By Steve McCaskill
The 5G Innovation Centre (5GIC) at the University of Surrey intends to launch a full 5G network across the Guildford Campus testbed by 2018, claiming it will help establish the United Kingdom as a leader in the next generation of wireless networks.
The testbed is already active, offering LTE connectivity to academics and students but from 2016, some 5G functionality will be introduced, culminating in a full scale network two years later offering 10G bps.
The 5GIC is now officially open and researchers have already shown off the world's first 'ultra high definition' 4K video transmission on 5G as well as a new radio technology called Sparse Coding Multiple Access (SCMA) that can boost capacity for the Internet of things (IoT).
Testbed Goes Live
"The testbed we have here is powerful enough to serve a town as big as Guildford," said professor Rahim Tafazolli, director of the 5GIC at the official opening of the center. "It will be used by researchers, students and SMBs. It will be used as a playground to test new applications and services."
Tafazolli outlined the center and its members' vision for 5G and hopes the standard can be finalized by 2016 ahead of a proposed commercial launch in 2020.
"I personally believe the first version of 5G will be available in 2020. Not all the functionalities will be available in 2020, this will [roll-out] over time."
He said the testbed would make researchers' innovations more impactful. The 5GIC plans to hold events encouraging students to create applications and hopes to eventually hold a "hackathon" that would encourage participants to "break down" the network.
"This will make 5G more robust, more resilient and more secure," claimed Tafazolli. "The testbed will change over time and get full 5G functionality and capabilities."
The testbed is powered by macrocells as well as small cells and indoor access points that "fill in" coverage. The network is monitored from the 5GIC, located within the University of Surrey, which also houses proof of concept labs that simulate and model technical innovations proposed by researchers.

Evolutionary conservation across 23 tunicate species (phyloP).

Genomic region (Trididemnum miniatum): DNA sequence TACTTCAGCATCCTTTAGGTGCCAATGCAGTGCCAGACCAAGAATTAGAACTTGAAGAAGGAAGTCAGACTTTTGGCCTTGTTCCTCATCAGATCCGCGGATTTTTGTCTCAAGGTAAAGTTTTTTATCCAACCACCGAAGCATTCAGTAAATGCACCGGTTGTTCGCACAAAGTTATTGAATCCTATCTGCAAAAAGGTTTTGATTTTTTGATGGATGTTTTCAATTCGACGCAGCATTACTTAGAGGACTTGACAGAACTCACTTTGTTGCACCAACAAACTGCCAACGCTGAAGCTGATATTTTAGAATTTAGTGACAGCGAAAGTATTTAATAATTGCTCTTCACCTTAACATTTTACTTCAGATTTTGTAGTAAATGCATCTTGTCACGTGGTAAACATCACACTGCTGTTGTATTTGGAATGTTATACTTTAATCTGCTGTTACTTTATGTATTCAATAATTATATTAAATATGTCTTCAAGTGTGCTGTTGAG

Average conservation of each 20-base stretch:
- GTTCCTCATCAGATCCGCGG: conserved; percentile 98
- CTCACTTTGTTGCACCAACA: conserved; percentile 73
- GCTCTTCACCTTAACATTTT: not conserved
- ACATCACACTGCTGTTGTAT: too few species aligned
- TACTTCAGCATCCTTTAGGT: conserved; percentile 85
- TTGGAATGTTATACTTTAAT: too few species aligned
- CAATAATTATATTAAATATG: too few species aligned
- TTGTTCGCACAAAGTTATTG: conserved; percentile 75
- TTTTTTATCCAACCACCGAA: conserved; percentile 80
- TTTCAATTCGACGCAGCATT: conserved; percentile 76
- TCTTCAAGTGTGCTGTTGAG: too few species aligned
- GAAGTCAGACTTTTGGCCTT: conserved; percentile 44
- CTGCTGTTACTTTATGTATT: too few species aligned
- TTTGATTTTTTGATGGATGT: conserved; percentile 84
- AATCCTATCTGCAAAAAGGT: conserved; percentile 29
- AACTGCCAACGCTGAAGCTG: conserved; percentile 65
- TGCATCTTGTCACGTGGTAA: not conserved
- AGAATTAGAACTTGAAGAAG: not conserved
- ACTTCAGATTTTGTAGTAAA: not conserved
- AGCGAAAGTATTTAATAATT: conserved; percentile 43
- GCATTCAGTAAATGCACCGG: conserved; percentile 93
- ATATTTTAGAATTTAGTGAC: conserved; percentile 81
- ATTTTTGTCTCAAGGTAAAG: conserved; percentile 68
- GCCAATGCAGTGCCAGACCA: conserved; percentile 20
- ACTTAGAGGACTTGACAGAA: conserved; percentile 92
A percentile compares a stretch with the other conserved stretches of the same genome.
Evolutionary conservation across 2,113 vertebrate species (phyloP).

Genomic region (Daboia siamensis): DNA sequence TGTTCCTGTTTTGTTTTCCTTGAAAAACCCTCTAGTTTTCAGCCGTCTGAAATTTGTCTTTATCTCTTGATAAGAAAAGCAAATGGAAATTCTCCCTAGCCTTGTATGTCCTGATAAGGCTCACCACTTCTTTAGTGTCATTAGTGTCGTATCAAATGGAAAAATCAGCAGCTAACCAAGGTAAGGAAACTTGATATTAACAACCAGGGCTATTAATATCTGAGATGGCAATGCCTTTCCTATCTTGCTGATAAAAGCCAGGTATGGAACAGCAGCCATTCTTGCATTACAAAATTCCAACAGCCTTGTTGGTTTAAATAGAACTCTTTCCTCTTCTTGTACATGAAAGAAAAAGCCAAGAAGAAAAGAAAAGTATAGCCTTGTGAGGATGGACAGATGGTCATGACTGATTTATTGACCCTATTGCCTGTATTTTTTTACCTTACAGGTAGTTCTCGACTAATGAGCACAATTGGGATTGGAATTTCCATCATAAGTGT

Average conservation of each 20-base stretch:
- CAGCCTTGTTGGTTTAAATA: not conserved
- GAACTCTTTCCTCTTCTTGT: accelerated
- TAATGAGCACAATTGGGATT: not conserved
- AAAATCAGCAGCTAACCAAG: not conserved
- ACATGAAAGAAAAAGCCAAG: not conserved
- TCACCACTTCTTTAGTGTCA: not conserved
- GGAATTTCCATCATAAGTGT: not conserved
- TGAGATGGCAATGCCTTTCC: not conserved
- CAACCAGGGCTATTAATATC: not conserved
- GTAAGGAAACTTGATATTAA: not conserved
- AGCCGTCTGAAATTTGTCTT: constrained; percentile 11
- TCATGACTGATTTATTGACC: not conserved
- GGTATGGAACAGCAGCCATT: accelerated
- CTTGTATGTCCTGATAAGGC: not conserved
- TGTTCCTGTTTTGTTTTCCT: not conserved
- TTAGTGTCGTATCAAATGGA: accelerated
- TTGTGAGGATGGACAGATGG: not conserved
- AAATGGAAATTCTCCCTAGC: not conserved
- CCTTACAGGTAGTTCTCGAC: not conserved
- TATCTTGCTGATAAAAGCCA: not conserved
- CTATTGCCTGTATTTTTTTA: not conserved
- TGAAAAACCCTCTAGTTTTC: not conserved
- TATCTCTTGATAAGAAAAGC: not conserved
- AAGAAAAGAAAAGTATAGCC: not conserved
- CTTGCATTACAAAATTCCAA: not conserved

The center houses 170 researchers, including representatives from all four major U.K. operators, Huawei, Samsung, Fujitsu and others. It has access to £70 million worth of funding and is keen to work with both big businesses and startups.
"We're the first of its kind in the world to focus our efforts on 5G," said Tafazolli. "It's been going for the past three years. We now officially opened two years ago and …we have now grown to 24 partners.
"We have made special provision for embracing the membership of startups and small enterprises to benefit from working with us and industrial partners and to use our testbed facility."
The collaborative environment reduces squabbling between various parties, with a strategy board steering the direction of development and an organization which commercializes any ideas. This, it is claimed, allows participants to take a long-term view and prevents progress being thwarted from things like mergers and acquisitions in the telecoms industry.
So far, the center has filed 15 patents and has already achieved 1Tbps speeds—more than 1,000 times faster the quickest 4G speed.
The 5GIC is just one of a number of international efforts at standardizing 5G, but it is confident the project can restore the United Kingdom and Europe to the forefront of mobile development.
"This is an international collaboration," said chief operating officer Keith Robson. "5G by definition is a global opportunity, but clearly as a U.K. institution we're committed that this connects with small, bright companies all the way up in the supply chain to the big companies."